There have been a lot of questions about RAM Disks and I am aware of ramfs and tmpfs which allow the use of ram as a block device. However my interest is in using a fixed memory address range as a block device.

This arises from the necessity to use non-volatile RAM available in my system. I have 6GB of RAM available, and 8GB of non-volatile RAM present. The output of /proc/iomem gives me the following

100000000-17fffffff : System RAM

180000000-37fffffff : reserved

Here the region from 6GB to 14GB corresponds to the Non-volatile RAM region which is marked by the E820 BIOS memory map as reserved. My main intention is to use this NVRAM as a block device in linux. This is useful for testing NVRAM systems. Is there any linux command already present which would allow me to use this region as a block device, or do I have to write my own kernel device driver to facilitate the same?

  • 2
    Just curious, why would you want to do this?
    – mtak
    Aug 25, 2014 at 13:59
  • It provides an easy way to test filesystems designed for Non-Volatile RAM on linux.
    – qstack
    Aug 25, 2014 at 14:01
  • @qstack Did you ever get this working? I have a similar issue and would value any thoughts you have: unix.stackexchange.com/questions/634988/…
    – gandaliter
    Feb 17, 2021 at 13:25
  • I believe you already have a solution.
    – qstack
    Feb 18, 2021 at 19:13

2 Answers 2


I am not an expert on device drivers, however here are some pointers for your R&D:

  1. if memory is marked as "reserved", the OS cannot touch it; you will have to find a way to either have the BIOS mark it as available to the OS, or use direct low-level ioctls to control it
  2. if Linux could see the memory, you still would not have an easy way to prevent Linux from using it as any other block of RAM; an attempt could be tried by marking such RAM as "bad" and then modifying the kernel to still make a special use out of it (please check kernel documentation regarding this, it has changed a lot since last time I hacked into it and it's evolving at a great speed)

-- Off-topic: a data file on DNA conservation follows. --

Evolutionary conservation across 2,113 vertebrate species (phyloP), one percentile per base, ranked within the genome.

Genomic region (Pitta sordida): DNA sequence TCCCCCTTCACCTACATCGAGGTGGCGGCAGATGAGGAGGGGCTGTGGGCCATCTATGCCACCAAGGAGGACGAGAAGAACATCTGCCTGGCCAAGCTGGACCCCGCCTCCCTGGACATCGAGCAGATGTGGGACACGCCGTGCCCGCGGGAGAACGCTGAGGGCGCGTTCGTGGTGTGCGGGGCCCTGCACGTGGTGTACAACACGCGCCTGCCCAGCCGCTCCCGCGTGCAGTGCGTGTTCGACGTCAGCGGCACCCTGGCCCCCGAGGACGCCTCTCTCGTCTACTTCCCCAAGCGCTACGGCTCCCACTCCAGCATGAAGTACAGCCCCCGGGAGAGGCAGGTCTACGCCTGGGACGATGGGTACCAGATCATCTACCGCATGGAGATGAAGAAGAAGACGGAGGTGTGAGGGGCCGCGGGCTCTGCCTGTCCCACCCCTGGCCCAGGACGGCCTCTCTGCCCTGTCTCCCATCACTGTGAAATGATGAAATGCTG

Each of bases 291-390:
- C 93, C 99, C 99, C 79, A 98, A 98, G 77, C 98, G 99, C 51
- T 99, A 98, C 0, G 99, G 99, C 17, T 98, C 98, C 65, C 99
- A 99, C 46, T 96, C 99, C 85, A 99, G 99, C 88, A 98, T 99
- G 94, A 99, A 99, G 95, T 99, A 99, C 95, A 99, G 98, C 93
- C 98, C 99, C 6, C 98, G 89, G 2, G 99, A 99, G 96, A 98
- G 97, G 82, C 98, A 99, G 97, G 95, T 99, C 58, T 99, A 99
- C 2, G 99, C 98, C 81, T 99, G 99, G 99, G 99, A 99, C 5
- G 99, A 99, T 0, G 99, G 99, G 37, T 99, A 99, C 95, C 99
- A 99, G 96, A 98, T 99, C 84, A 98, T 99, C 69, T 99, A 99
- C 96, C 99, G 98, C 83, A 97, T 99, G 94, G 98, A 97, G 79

3. considering the above as a preliminary (and non-definitive nor exhaustive) feasibility study, I would say writing your ramdisk blockdevice driver is the most sane option in your case, and perhaps you should contribute it back to Linux kernel and/or team up with people already trying this (perhaps a better place for this question is the Linux Kernel Mailing list, if you haven't yet posted there)

Some other relevant sources:


Before the introduction of tmpfs / initramfs there was ramdiskused to load the initrdimages, a pre-defined fixed size block devices, I think contiguous, at least on earlier implementations.

The block driver itself doesn't have parameters for the memory address, only the size, but the kernel used to load initrd images at a pre-defined address (by config) so a peek into main / init kernel code could help (I would be surprised if ramdisk aren't supported anymore for initrd but since initramfs is around, a lot of years now, never used ramdisk anymore).

The driver source was drivers/block/rd.c, if I see correctly now is drivers/block/brd.c .

Else, looking for ramdisk I found an implementation that looks interesting:

Disk on RAM — Playing with Block Drivers

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